It is World Kidney Day – 9th March, 2017.
The leading article in the Clinical Kidney Journal today is on obesity and chronic kidney disease, subtitled “hidden consequences of the epidemic” though I am not sure any effects of obesity are in fact that hidden – mine certainly aren’t.
The reason this article grabbed my attention is that the message for those of us with PKD that has already progressed down the curve to the later stages of CKD is actually by no means straightforward. Yes, on balance, an individual is better off if they are not obese, BUT in the later stages of CKD and in end stage renal disease (ESRD) obesity is associated with lower mortality rates. This would suggest that any advice to lose weight, to aim for a more acceptable BMI might need attenuating.
Is this just because BMI is a poor marker of obesity? We have discussed this before (see post December 2015).
BMI doesn’t tell you where the fat resides and fat that pads our internal organs, known as visceral fat, is known to be less healthy than fat lying under the skin or subcutaneous fat. Because of this fact clinicians devised measures of acceptable waist circumferences: no more than 102cm for a man or 88cm for a woman. (It seems so unfair that by virtue of hormones we women seem to draw the short straw). BUT, and it is another capitalised BUT, for those of us with PKD how can waist circumference have any reliable meaning?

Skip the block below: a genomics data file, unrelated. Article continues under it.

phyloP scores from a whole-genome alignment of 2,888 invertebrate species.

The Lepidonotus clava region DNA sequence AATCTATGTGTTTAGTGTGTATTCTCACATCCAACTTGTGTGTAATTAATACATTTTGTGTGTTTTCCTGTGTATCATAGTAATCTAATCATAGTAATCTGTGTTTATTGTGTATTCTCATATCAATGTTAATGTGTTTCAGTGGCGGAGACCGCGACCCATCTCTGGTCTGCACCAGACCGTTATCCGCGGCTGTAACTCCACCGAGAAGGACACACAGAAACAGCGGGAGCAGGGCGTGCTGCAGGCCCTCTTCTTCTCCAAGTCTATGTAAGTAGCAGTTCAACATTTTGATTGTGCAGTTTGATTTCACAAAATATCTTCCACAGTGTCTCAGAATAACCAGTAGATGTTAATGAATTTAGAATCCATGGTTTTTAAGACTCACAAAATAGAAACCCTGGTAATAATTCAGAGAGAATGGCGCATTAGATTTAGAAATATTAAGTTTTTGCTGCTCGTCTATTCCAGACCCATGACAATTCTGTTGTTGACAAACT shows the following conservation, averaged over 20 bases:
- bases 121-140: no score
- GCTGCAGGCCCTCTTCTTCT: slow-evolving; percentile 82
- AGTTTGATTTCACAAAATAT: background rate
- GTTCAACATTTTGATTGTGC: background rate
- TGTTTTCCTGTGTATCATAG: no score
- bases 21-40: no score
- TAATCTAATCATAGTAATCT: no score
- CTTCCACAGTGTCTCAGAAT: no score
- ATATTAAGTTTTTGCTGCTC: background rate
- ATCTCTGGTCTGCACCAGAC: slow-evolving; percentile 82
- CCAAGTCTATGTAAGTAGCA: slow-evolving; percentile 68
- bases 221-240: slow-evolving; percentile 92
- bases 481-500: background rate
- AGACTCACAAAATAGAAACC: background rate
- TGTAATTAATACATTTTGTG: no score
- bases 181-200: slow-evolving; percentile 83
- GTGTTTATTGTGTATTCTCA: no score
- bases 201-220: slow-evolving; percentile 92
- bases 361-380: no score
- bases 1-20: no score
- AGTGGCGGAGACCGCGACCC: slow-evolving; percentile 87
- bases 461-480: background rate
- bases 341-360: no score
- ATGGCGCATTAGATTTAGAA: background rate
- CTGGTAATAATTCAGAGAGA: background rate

Without exception our kidneys are larger than normal. Where a normal kidney will be the size of an avocado, ours can be aubergine/melon/cabbage/rugby ball sized. Just try hiding two rugby balls inside your jacket and keeping your waist circumference below 102cm – it won’t work; we will all have some degree of abdominal distension. For the same reasons the other suggested measure of waist circumference to hip circumference ratio (should be less than 0.9) will not work for us either.
However, it isn’t just that the measures for obesity are inaccurate. There are some short term protective effects from carrying more body weight even if it is more fat. Fat has the ability to bind some toxins, such as endotoxins, TNF-alpha and uremic toxins. Obesity confers a more stable haemodynamic status which can mitigate the stress response. Higher muscle mass means reserves of protein and energy that are protective in the face of short term illness. There are benefits from lower circulating actin and higher plasma gelsolin, factors that are inversely associated with mortality. Carrying some excess weight when you reach late stages of CKD or ESRD may be an advantage.
So while the main message of the journal article is that populations are increasingly obese and this is associated with increased incidence of kidney diseases, glomerulopathies, kidney stones and kidney cancer, the subtitle for us with PKD should perhaps be nuanced. I might rewrite their subtitle: the hidden benefits for the endomorph.
Csaba P. Kovesdy, Susan L. Furth, Carmine Zoccali, on behalf of the World Kidney Day Steering Committee; Obesity and kidney disease: hidden consequences of the epidemic. Clin Kidney J 2017; 10 (1): 1-8. doi: 10.1093/ckj/sfw139